As most of you probably already noticed, your accounts’ mobile traffic volume has been increasing steadily over the past few years – depending on your bid modifier settings of course. Yet, according to Google, you will estimate the value of mobile advertising too low, if you only consider direct sales happening on your website. This is because a large number of users – while they search for products via their smartphones, e.g. on the way to work – ultimately purchase goods via their desktop computers or other devices.
With this in mind, I’ve tested whether or not optimising ads for mobile devices may be the key to maxing out the potential of mobile traffic and to boosting direct sales. The results came as quite a surprise!
Do Mobile-Optimised Ads Really Lead to Better Performance?
One possible approach to optimising your performance involves modifying your ads. In this context, you have the option to either adjust your ads’ copy text or the display URL, depending on the demands of mobile users.
But do users really need an explicit reference to a mobile-optimised shop when they are using their smartphones? You may think that users who search Google for sports shoes, for example, via their smartphones would expect to automatically land on the pages of mobile shops when clicking an ad.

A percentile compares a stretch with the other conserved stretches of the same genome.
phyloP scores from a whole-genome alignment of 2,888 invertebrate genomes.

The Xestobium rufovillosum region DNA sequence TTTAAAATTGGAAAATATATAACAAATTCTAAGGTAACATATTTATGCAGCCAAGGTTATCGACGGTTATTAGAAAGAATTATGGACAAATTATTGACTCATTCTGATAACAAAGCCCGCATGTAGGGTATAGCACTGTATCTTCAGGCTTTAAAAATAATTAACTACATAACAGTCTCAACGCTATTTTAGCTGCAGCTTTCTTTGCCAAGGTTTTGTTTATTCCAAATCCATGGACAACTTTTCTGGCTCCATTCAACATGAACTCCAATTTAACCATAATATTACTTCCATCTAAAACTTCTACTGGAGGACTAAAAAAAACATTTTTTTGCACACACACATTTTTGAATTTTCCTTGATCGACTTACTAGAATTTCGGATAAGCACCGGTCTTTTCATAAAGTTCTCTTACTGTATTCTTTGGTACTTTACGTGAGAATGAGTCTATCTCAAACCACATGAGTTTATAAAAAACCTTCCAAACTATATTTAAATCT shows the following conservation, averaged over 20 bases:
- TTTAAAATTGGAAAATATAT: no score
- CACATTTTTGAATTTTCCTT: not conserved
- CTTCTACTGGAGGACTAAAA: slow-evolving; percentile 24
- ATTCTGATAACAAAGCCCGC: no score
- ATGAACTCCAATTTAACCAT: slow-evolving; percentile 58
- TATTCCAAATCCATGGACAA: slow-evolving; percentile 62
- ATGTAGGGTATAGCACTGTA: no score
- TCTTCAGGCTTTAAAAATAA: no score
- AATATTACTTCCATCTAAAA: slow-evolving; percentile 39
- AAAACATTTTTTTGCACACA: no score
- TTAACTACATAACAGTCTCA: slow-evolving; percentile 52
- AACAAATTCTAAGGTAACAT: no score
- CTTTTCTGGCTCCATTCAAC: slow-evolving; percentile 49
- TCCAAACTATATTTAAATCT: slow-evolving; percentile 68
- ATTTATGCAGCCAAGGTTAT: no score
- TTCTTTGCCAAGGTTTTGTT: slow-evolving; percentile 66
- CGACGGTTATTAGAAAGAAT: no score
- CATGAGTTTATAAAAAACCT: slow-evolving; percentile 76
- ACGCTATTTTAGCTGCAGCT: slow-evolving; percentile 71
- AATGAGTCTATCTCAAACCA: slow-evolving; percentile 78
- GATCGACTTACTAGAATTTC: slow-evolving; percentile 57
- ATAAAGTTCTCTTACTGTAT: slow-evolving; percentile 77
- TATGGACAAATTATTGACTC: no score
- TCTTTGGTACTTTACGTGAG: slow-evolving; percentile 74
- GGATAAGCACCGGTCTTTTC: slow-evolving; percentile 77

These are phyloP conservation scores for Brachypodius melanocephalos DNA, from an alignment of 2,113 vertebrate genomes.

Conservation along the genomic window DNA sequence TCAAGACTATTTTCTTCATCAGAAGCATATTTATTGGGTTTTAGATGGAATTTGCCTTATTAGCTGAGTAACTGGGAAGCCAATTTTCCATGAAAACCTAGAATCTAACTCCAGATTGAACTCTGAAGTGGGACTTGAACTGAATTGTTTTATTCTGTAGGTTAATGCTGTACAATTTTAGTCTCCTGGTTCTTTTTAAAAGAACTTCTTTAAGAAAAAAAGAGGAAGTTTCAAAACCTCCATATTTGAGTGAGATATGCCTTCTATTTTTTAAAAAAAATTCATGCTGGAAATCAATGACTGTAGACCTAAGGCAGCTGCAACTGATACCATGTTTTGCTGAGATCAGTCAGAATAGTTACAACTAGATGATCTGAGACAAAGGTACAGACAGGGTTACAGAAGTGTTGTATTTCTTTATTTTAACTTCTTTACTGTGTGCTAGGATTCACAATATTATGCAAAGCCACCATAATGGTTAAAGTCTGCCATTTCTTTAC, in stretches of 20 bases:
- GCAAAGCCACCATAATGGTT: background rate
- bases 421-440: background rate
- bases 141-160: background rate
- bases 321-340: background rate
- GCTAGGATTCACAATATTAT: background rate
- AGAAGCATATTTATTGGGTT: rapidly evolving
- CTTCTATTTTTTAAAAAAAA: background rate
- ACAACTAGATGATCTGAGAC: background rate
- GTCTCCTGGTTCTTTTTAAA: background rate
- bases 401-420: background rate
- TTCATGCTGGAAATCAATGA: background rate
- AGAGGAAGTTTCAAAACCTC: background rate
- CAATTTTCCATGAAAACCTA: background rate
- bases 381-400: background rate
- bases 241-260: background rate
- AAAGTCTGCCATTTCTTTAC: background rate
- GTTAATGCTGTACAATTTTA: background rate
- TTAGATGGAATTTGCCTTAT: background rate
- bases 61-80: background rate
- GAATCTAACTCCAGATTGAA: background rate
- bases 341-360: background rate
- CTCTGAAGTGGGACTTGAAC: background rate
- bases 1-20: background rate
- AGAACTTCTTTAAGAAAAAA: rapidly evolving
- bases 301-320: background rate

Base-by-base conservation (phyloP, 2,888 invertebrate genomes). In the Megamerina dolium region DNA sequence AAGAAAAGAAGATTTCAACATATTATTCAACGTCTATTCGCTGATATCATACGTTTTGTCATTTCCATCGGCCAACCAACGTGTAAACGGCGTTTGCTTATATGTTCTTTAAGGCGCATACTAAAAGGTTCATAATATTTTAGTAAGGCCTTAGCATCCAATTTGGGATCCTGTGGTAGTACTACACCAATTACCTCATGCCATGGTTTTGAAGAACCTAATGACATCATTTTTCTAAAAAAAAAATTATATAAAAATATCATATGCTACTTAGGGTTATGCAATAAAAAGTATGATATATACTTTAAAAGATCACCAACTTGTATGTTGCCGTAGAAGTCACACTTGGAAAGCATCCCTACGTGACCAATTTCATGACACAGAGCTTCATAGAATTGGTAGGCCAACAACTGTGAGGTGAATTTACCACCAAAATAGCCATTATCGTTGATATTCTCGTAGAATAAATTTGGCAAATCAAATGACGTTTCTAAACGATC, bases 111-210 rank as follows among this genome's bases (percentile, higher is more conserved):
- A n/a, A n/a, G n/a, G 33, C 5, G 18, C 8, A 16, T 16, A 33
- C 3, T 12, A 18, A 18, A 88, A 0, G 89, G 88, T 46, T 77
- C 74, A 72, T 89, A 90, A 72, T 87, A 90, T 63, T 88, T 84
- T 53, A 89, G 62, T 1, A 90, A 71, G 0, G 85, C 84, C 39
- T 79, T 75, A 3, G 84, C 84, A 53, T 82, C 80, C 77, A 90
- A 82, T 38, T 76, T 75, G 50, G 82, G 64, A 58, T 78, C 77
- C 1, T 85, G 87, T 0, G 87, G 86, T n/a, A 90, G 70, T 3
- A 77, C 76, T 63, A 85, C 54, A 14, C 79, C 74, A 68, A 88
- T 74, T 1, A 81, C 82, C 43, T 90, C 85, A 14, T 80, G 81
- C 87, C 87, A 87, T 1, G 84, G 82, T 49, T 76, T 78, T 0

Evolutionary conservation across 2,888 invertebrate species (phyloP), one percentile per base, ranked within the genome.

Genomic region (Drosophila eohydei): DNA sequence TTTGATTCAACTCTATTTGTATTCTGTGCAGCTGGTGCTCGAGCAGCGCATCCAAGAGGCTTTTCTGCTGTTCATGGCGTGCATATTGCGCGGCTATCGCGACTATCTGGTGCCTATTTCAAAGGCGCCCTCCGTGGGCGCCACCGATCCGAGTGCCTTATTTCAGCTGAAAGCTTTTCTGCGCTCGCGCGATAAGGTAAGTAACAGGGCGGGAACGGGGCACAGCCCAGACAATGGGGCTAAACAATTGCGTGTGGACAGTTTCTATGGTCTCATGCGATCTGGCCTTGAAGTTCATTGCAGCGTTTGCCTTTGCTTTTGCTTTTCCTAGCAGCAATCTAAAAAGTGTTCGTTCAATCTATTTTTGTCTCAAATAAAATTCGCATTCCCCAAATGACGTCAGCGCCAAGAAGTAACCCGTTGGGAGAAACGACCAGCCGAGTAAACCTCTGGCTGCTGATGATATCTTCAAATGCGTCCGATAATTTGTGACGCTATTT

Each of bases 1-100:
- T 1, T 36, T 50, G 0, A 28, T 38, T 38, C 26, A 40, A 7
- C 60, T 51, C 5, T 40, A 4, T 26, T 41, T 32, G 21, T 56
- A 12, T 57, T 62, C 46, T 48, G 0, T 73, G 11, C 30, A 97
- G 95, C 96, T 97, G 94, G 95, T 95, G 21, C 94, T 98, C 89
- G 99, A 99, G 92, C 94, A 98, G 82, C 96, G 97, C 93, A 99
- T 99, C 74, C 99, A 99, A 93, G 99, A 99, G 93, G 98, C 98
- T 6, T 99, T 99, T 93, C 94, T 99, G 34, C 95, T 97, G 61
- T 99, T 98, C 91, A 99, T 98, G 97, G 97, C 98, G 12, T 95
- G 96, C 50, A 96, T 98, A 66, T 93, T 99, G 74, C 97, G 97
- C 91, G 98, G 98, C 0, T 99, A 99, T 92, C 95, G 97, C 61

Do click rates and conversion rates increase if we refer to mobile shops in our call-to-action or in the display URL? I took a closer look at this matter: for 30 days, I placed two different mobile ads for a renowned Brazilian online retailer.
Ad Variant 2: It’s the same ad, only this time we included two mobile references: a call-to-action (“Order via mobile”) and a mobile display URL (“M.Shop.com”).
Both ads were placed in “mobile preferred” mode in ad groups with high search volumes for a period of 30 days.
The Results: Much Higher Conversion Rates for Mobile-Optimised Ads
We were, in fact, quite surprised by the outcome: The standard ad variant led to a better CTR (+28%) and to lower click prices (-20%), and was therefore a reliable source of information for users. In contrast, the conversion rate of the mobile-optimised ad was 186% higher! Both the reference to the mobile shop and the mobile call-to-action suggest to users that making an online purchase via the shop can be easily done. Potentially, this information provided a greater incentive for the user to go through with buying the sports shoes they were looking at.
Of course this is a sample and every account or campaign can be different. However, you will probably agree when I say that it pays off to invest some time into optimising ads for mobile devices, depending on what you’re aiming for.
If you would like to set up a similar test scenario for mobile ads in your own accounts, keep in mind that mobile traffic is much lower compared to the desktop area. In order to keep your test results relatively unbiased from random variables, you should test no more than two ad versions at the same time. Also, we recommend that you choose ad groups of a particularly high traffic volume.